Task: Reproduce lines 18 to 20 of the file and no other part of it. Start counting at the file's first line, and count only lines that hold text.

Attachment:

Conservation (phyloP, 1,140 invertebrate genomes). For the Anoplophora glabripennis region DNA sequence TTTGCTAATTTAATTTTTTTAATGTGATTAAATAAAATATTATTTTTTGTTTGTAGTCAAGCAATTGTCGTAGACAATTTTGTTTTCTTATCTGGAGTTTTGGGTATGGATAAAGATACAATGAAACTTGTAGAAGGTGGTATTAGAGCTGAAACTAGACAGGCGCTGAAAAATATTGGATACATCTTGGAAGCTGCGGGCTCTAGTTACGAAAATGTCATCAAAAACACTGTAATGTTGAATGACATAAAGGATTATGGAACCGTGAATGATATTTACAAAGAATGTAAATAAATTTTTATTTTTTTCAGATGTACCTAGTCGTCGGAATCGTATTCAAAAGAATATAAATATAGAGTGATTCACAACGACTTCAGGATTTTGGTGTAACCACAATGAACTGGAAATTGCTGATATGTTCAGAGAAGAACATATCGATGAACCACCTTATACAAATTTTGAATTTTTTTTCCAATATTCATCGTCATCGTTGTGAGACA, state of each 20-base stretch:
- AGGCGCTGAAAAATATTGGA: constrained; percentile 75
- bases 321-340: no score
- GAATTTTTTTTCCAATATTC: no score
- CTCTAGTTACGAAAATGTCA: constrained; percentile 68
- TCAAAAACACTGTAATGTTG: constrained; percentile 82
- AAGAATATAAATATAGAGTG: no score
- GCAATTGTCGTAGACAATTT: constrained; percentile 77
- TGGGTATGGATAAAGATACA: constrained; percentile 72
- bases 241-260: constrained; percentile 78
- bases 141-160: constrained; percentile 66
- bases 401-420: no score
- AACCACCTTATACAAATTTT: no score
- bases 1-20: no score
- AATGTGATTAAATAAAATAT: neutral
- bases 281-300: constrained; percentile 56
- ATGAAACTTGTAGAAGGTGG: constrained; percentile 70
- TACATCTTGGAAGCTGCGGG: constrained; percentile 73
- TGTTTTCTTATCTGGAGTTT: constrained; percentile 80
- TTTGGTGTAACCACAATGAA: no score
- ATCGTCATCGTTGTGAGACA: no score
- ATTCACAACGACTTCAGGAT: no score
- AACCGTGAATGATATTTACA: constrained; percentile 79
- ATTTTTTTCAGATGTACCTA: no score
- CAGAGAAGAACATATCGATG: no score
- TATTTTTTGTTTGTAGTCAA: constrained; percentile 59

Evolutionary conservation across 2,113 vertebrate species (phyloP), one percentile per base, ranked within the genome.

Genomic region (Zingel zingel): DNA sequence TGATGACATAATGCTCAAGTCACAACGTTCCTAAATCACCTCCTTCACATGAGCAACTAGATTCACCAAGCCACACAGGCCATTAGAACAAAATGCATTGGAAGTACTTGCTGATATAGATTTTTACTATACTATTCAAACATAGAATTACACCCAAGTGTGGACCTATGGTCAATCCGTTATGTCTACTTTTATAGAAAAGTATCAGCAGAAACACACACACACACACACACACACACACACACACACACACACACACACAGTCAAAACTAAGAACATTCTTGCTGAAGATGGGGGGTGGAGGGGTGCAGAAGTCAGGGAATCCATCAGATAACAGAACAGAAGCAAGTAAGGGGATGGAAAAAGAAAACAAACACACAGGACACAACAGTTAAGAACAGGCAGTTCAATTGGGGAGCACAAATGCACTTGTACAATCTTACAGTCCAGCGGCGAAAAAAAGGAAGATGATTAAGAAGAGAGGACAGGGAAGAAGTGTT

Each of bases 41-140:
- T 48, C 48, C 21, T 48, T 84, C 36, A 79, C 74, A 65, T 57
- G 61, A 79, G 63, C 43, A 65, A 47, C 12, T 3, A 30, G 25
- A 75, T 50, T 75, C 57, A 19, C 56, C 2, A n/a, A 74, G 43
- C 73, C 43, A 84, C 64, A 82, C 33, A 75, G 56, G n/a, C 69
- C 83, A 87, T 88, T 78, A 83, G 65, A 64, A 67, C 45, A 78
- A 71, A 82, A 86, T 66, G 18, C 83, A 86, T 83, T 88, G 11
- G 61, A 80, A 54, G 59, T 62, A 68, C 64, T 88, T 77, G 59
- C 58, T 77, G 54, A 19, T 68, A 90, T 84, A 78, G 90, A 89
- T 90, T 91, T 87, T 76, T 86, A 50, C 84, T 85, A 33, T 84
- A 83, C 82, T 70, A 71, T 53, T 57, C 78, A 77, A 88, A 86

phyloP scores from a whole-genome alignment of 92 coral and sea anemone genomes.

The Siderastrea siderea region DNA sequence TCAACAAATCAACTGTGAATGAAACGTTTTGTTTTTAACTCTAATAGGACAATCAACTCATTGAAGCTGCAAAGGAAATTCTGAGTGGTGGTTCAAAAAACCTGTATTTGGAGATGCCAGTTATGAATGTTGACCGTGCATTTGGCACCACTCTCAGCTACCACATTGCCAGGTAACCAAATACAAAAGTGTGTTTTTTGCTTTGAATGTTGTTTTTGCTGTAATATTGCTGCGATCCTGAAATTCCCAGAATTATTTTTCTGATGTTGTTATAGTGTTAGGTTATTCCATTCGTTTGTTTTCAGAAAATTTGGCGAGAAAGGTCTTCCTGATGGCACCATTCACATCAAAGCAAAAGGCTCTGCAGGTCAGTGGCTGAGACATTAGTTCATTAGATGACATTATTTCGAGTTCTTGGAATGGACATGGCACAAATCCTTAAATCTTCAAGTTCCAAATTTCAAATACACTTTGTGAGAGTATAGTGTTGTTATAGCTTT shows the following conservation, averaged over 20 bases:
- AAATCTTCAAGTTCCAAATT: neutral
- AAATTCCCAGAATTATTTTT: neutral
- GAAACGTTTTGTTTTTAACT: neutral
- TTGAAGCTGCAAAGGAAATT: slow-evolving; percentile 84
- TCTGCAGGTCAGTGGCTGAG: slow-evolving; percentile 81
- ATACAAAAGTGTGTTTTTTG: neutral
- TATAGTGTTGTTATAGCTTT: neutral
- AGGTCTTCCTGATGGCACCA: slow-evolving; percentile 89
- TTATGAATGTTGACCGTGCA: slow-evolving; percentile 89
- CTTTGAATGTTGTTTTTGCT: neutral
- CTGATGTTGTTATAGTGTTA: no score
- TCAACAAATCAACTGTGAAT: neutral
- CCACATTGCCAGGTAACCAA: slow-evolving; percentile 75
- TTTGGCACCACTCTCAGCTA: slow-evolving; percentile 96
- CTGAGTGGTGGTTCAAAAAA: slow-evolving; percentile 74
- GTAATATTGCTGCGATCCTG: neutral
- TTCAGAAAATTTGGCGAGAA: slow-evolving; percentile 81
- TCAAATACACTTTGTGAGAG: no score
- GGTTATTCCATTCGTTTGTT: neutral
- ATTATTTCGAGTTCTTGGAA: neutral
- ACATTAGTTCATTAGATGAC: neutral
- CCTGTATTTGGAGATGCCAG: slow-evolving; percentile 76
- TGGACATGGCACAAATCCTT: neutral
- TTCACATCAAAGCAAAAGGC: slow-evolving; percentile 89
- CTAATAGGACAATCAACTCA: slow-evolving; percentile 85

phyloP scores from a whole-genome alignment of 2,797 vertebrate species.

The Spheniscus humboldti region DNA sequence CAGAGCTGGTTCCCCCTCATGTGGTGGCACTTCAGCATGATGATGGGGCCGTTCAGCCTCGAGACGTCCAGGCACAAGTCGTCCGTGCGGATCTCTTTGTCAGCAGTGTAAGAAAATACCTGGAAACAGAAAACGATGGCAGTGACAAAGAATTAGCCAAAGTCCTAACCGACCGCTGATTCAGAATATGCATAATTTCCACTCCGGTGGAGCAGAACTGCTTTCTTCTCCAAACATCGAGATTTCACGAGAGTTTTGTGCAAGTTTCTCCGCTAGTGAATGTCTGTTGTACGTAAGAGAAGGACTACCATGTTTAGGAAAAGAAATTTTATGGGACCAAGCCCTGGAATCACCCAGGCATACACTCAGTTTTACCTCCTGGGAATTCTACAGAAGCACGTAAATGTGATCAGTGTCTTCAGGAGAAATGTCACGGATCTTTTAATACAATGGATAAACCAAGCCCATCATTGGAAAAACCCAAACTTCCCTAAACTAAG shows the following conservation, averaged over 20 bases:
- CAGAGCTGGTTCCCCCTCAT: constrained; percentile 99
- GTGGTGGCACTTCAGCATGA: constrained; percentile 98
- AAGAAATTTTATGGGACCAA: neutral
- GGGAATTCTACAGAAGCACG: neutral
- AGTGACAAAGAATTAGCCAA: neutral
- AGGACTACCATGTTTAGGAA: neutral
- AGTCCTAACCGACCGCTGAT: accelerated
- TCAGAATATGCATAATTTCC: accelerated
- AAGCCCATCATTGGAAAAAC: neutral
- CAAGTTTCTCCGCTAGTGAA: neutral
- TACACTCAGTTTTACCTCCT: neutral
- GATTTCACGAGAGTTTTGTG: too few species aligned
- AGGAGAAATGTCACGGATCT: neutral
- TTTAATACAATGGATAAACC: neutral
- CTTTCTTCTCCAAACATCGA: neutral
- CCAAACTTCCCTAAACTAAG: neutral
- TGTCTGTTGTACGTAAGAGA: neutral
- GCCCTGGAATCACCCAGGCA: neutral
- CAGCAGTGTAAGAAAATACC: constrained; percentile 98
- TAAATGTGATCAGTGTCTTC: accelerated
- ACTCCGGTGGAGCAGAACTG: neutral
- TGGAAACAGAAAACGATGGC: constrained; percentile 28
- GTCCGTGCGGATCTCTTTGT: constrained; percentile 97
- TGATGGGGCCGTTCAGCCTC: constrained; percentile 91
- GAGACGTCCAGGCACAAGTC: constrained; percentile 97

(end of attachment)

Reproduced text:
- TACATCTTGGAAGCTGCGGG: constrained; percentile 73
- TGTTTTCTTATCTGGAGTTT: constrained; percentile 80
- TTTGGTGTAACCACAATGAA: no score